Last week's decision by Baltimore County's PTA Council to ask Superintendent Dallas Dance to delay plans to convert all county high schools to an eight-period schedule is noteworthy for a number of reasons. The changeover has produced such outcry from the schools that currently operate under a seven-period schedule — and county teachers are sufficiently slammed these days with other, unrelated matters of curriculum development and testing — to more than justify a one-year postponement.
The PTA council is not exactly a rabble-rousing organization, and the benefits of the changeover seem so modest that one would think there would be room for compromise. Yet the county's school board appears curiously uninterested in that route. A recent letter from Baltimore County School Board President Larry Schmidt to opponents left the door to negotiations firmly closed, suggesting that board involvement would amount to second-guessing the superintendent.
"What qualified individual would want to become superintendent if he/she believed that every controversial decision that he/she made would be subject to subject to Monday morning quarterbacking by the Board?" Mr. Schmidt wrote.
That statement is a little troubling, and to be fair, Mr. Schmidt also writes that he personally believes the eight-period schedule is better for the county. But such a disinterest in supervising a superintendent (Mr. Schmidt also notes in the same letter that he has no "advanced degree in education") would seem to run counter to what the people of Baltimore County expect from a school board.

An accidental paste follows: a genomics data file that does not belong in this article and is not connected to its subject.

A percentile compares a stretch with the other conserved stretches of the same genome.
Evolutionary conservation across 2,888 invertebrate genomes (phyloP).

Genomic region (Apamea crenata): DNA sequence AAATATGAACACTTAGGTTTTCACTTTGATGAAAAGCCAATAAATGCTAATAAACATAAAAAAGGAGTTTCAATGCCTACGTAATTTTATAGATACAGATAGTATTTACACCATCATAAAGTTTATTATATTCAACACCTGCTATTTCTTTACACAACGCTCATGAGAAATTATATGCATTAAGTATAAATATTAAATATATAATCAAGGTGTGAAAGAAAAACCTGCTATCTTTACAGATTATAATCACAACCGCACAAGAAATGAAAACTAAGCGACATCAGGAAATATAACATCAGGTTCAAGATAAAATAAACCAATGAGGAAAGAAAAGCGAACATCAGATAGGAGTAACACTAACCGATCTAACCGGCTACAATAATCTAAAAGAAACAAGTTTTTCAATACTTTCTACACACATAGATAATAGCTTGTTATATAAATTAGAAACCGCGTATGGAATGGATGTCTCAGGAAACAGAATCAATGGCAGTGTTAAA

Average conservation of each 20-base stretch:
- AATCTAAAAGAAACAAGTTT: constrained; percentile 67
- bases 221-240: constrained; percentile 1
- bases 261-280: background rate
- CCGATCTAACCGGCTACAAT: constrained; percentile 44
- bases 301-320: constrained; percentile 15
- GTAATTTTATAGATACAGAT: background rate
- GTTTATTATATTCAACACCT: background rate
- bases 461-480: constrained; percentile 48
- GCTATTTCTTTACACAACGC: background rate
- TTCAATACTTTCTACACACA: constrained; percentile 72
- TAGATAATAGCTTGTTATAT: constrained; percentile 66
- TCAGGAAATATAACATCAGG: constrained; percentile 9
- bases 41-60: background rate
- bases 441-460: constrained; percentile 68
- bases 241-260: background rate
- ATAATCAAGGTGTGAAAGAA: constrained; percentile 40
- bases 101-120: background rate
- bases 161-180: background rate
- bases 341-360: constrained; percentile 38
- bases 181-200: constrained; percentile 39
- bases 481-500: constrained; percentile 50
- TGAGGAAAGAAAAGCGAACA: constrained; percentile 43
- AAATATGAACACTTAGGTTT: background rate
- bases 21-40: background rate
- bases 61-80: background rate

We're not certain, one way or the other, that the number of periods in a day is the decisive choice of any school administration. But opponents from Hereford High School and elsewhere have raised some pretty valid points. That many of the county's top performing high schools use a seven-period schedule is probably no coincidence, and the demands placed on teachers by the changeover (in terms of course and student load) are significant.
The benefits? According to a consultant's report, they include making it easier for students to transfer between schools, smaller class sizes and potential cost-savings (as teachers can take on a greater course load, schools will require slightly fewer of them). Most high schools will use what's known as a four-period A/B schedule with four 90-minute classes on one day and the other four classes the next, alternating throughout the year.
That's probably not ideal for subjects like math, foreign language and others that benefit from daily repetition and reinforcement. Nor would it seem wise for attention-challenged students who are unable to sit still for 90 minutes at a time. That teachers at seven-period schools have already developed time-tested approaches to successfully preparing students for Advanced Placement tests seems not to have entered the equation either.
But perhaps most troubling of all is this notion that parents and their school board should have no say in such decisions. Apparently, it's one thing to be heard, it's another to have any expectation of being seriously listened to by a superintendent. That's exactly the sort of attitude that has frustrated Baltimore County parents before. It had much to do with the departure of Mr. Dance's predecessor, Joseph A. Hairston, and fueled the current push for a hybrid appointed/elected school board in the General Assembly.
We share Mr. Schmidt's misgivings about a school board micro-managing the system, but we also share the concerns of Baltimore County state senators and others that there ought to be some managing going on, nonetheless. Mr. Dance ought to pay heed to the PTA council's decision and recognize that it represents more than parental concerns about the number of high school classes conducted during the school day but is also a sign that his honeymoon with the residents of Baltimore County may have come to an end.
Baltimore County residents surely don't want a school board constantly overruling a superintendent, but they don't want a superintendent running roughshod over a board either. That protesters have sometimes acted rudely in public sessions should not impugn the merits of their arguments. A one-year delay seems a reasonable compromise and would demonstrate that the board and superintendent care about the views of the PTA and the residents of the county.
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